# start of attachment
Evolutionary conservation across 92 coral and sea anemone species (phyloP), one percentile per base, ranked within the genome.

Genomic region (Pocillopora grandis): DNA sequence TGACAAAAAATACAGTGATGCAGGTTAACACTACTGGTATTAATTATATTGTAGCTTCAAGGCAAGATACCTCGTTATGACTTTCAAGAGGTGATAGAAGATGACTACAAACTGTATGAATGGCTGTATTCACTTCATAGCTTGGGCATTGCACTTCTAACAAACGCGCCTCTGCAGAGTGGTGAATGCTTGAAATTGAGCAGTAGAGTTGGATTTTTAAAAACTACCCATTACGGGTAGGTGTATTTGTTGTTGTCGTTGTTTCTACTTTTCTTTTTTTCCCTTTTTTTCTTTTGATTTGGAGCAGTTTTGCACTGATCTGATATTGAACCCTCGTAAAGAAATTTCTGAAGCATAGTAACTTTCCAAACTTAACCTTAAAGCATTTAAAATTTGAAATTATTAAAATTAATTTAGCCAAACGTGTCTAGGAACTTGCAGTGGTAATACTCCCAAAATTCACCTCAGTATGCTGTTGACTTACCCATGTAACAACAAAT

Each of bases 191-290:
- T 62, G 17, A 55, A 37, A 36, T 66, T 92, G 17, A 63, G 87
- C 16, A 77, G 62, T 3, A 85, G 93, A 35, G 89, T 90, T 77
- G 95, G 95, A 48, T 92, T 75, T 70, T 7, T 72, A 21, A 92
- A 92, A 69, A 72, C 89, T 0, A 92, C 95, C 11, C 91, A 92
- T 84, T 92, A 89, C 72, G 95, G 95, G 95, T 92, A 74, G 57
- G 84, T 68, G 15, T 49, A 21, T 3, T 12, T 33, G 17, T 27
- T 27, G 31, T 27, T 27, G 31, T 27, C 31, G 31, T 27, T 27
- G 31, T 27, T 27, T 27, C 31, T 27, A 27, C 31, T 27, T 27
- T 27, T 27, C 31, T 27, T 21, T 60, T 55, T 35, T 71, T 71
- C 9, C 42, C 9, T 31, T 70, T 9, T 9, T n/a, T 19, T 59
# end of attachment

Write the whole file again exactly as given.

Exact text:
Evolutionary conservation across 92 coral and sea anemone species (phyloP), one percentile per base, ranked within the genome.

Genomic region (Pocillopora grandis): DNA sequence TGACAAAAAATACAGTGATGCAGGTTAACACTACTGGTATTAATTATATTGTAGCTTCAAGGCAAGATACCTCGTTATGACTTTCAAGAGGTGATAGAAGATGACTACAAACTGTATGAATGGCTGTATTCACTTCATAGCTTGGGCATTGCACTTCTAACAAACGCGCCTCTGCAGAGTGGTGAATGCTTGAAATTGAGCAGTAGAGTTGGATTTTTAAAAACTACCCATTACGGGTAGGTGTATTTGTTGTTGTCGTTGTTTCTACTTTTCTTTTTTTCCCTTTTTTTCTTTTGATTTGGAGCAGTTTTGCACTGATCTGATATTGAACCCTCGTAAAGAAATTTCTGAAGCATAGTAACTTTCCAAACTTAACCTTAAAGCATTTAAAATTTGAAATTATTAAAATTAATTTAGCCAAACGTGTCTAGGAACTTGCAGTGGTAATACTCCCAAAATTCACCTCAGTATGCTGTTGACTTACCCATGTAACAACAAAT

Each of bases 191-290:
- T 62, G 17, A 55, A 37, A 36, T 66, T 92, G 17, A 63, G 87
- C 16, A 77, G 62, T 3, A 85, G 93, A 35, G 89, T 90, T 77
- G 95, G 95, A 48, T 92, T 75, T 70, T 7, T 72, A 21, A 92
- A 92, A 69, A 72, C 89, T 0, A 92, C 95, C 11, C 91, A 92
- T 84, T 92, A 89, C 72, G 95, G 95, G 95, T 92, A 74, G 57
- G 84, T 68, G 15, T 49, A 21, T 3, T 12, T 33, G 17, T 27
- T 27, G 31, T 27, T 27, G 31, T 27, C 31, G 31, T 27, T 27
- G 31, T 27, T 27, T 27, C 31, T 27, A 27, C 31, T 27, T 27
- T 27, T 27, C 31, T 27, T 21, T 60, T 55, T 35, T 71, T 71
- C 9, C 42, C 9, T 31, T 70, T 9, T 9, T n/a, T 19, T 59